Gastric Secretions Flashcards Preview

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Flashcards in Gastric Secretions Deck (67):
1

What is the enzyme that H pylori bacteria secrete that allow them to survive in the acidic environment of the stomach? What is the toxin they secrete?

Urease

Cytoxin = VacA

2

What are the cell types in the gastric pits?

Parietal cell
Chief cells

3

What do chief cells produce?

Pepsinogen

4

What do parietal cells secrete? Function?

HCl

Protein digestion, sterilization, nutrient absorption

5

What cells secrete intrinsic factor? Function?

Parietal cells

Vit B12 absorption

6

What cells secrete pepsinogen? Function?

Chief cells

Protein digestion

7

What cells secrete mucus and bicarb in the stomach?

Superficial epithelial cells

8

What cells produce histamine in the stomach? Function?

ECL cells

Promotes HCl production

9

What cells produce gastrin? Function?

G cells

Promotes HCl secretion

10

What cells produce Ach in the stomach? Function?

Nerve cells

Promotes mucus, bicarb, and HCl secretion

11

What cells produce somatostatin in the stomach? Function?

D cell

Suppresses HCl secretion

12

Are there any parietal cells in the cardia portion of the stomach? What is the function of this?

No, protects esophagus

13

What are the four cell types in the body of the stomach?

1. Parietal cells
2. Chief cells
3. Neck cells
4. Enterochromaffin cells (ECL)

14

What are the three cell types in the antrum of the stomach?

1. Chief cells
2. G cells
3. D cells

15

What are the two fundamental types of secretion in the stomach? What cells produce each? What happens with increased stimulation of the stomach to the activity of each?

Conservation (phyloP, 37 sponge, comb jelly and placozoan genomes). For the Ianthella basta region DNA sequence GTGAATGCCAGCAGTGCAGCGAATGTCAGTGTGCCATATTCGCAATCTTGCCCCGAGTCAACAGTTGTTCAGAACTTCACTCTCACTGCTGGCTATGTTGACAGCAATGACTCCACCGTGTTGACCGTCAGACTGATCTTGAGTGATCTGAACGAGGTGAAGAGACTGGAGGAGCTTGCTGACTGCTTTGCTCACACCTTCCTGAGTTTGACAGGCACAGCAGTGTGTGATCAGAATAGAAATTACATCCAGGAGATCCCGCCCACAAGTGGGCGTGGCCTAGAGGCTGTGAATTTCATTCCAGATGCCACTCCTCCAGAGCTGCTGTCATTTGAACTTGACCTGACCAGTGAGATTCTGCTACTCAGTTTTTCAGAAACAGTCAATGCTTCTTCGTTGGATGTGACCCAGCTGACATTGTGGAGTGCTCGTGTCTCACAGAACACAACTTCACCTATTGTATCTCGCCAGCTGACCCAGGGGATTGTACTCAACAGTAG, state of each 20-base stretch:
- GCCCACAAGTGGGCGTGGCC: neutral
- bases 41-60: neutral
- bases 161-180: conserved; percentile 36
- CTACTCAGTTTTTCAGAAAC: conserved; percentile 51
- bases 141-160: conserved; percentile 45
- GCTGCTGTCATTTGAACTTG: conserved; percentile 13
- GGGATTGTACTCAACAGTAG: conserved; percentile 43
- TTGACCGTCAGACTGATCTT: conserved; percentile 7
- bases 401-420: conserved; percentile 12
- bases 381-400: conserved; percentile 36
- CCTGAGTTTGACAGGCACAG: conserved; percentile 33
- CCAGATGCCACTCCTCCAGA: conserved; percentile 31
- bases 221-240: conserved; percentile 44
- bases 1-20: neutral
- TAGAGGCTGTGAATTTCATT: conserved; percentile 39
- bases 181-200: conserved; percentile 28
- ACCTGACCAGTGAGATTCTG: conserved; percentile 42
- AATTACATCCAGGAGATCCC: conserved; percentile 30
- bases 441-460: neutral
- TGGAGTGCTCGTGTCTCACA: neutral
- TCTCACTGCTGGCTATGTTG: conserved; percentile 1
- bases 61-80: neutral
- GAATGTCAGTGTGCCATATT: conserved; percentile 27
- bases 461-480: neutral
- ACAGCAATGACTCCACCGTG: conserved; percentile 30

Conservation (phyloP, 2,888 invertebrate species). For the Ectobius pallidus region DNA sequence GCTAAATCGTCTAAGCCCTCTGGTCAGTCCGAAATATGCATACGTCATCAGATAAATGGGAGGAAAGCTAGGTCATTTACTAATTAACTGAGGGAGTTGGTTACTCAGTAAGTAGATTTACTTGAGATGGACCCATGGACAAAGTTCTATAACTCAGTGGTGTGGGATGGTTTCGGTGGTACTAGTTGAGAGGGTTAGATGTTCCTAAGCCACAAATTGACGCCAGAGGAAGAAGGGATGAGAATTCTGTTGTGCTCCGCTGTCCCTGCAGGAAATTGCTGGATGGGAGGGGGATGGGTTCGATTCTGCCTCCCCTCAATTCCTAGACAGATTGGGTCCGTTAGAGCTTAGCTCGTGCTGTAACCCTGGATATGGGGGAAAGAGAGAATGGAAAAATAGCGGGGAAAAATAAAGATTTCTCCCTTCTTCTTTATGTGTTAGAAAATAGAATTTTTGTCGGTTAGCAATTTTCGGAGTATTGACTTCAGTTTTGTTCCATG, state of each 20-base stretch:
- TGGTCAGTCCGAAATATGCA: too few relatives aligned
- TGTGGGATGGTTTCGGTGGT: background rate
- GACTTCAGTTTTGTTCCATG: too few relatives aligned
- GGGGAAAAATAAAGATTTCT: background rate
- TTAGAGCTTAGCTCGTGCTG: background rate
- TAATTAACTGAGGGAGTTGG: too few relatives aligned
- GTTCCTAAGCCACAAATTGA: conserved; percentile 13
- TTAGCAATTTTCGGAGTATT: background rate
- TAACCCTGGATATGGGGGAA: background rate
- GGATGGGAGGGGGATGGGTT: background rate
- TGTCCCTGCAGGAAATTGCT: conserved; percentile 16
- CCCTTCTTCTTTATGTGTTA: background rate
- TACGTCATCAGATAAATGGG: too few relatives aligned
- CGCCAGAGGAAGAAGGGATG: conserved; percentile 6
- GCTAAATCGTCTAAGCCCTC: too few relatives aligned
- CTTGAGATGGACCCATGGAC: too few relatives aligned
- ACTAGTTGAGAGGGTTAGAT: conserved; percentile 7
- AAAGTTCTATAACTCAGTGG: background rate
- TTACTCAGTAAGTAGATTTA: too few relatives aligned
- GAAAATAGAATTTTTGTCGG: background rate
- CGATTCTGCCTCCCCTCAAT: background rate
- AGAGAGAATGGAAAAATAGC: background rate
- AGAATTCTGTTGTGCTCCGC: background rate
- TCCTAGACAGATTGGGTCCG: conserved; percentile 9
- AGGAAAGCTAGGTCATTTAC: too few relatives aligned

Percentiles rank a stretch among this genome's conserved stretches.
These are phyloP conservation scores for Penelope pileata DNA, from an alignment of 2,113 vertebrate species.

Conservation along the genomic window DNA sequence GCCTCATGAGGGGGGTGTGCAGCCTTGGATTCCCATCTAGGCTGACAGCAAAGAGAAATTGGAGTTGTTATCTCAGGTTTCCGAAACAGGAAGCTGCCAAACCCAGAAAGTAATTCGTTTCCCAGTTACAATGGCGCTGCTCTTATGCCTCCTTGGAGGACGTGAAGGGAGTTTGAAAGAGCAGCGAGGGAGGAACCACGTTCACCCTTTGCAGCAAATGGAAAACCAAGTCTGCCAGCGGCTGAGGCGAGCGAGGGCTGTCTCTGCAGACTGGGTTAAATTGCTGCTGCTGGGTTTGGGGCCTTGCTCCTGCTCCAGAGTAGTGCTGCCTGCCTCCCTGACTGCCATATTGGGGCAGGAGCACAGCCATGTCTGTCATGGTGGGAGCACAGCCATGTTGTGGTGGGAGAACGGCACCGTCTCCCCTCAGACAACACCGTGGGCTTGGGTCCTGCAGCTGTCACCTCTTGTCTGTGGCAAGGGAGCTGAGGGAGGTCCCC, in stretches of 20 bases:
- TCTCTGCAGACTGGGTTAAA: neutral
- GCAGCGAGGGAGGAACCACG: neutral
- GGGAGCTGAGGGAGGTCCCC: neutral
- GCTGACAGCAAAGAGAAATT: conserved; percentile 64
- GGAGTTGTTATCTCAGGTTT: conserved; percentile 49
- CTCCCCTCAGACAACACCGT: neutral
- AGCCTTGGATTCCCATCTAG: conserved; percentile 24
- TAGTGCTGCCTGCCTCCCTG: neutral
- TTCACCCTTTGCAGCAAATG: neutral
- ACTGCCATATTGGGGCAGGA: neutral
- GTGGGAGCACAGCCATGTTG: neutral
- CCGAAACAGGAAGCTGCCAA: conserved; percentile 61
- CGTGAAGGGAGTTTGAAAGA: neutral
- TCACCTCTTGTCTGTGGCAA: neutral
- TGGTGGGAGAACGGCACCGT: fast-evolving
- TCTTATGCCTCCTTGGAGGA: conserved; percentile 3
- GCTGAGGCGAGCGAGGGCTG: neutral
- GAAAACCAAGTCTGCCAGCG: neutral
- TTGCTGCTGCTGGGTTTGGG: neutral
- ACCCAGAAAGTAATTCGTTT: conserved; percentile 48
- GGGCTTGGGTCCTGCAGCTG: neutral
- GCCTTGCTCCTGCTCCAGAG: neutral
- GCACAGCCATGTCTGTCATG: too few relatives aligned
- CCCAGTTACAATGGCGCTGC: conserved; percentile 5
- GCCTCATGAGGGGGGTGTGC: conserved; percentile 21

Na rich secretion from non-parietal cells--these decrease with increased stimulation of the stomach

H rich from parietal cells--these increase with stimulation of the stomach

16

What is the pump and enzyme utilized to make HCl?

H-K ATPase (proton pump)

Carbonic anhydrase

17

How large is the vesicular supply of proton pumps (relatively)?

Super large

18

What are the three pathways that acid secretion is stimulated through? Transmitter for each?

Paracrine (histamine)
Endocrine (gastrin)
Neuronal (Ach)

19

What is the effect of the low pH on bile and pancreatic enzyme flow?

increases

20

What are the receptors on the parietal cells for that regulate acid secretion?

Muscarinic (Ach)
H2 receptor (G protein)
Gastrin receptor

21

What are the two indirect pathways that acid secretion is regulated through?

Endocrine (gastrin, somatostatin)
Neuronal (Ach)

22

What are the cells that sense amino acids in the stomach? What does this cell type secrete? What does this cause?

G cells
Gastrin
Increases HCl secretion

23

What are the cells that sense low pH in the stomach? What does this cell secrete?

D cell

Somatostatin to reduce acid secretion

24

What is the protein that binds B12 in the intestine?

Intrinsic factor

25

Damage to the parietal cells will cause what two things?

Lower Vit B12 absorption

Increased pH of the stomach

26

What are the primary cells that secrete pepsinogen? What is the key neurotransmitter that stimulates pepsinogen release?

Chief cells

Ach (but others as well)

27

What cleaves pepsinogen to pepsin? How does the activity of pepsinogen change in response to lower/higher pHs?

HCl

Lower pH generally better and v.v.

28

What is the function of pepsin?

Destroys proteins (protease)

29

What are the protective factors against HCl and pepsin? (2)

Mucus (Mucin, phospholipids, electrolytes, water)

Bicarb

30

What is the pH near the epithelial cell layer of the stomach? How?

High d/t bicarb and mucus secretions

31

What is the neurocrine regulator of protective factor secretion? Paracrine? What does each do?

Neurocrine = Ach (promotes mucus and bicarb secretion)
Paracrine = prostaglandins (ditto above, and suppress acid secretion)

32

What are the roles of prostaglandins in the stomach?

1. Mucus and bicarb secretion
2. Suppression of HCl secretion
3. Increased gastric flow

33

What is gastritis?

Inflammation of the gastric lining

34

What is the MOA of increased number of parietal cells causing acid-peptic disease?

Increase HCl secretion

35

What is the MOA of high serum gastrin levels causing acid-peptic disease?

Increases acid secretion

36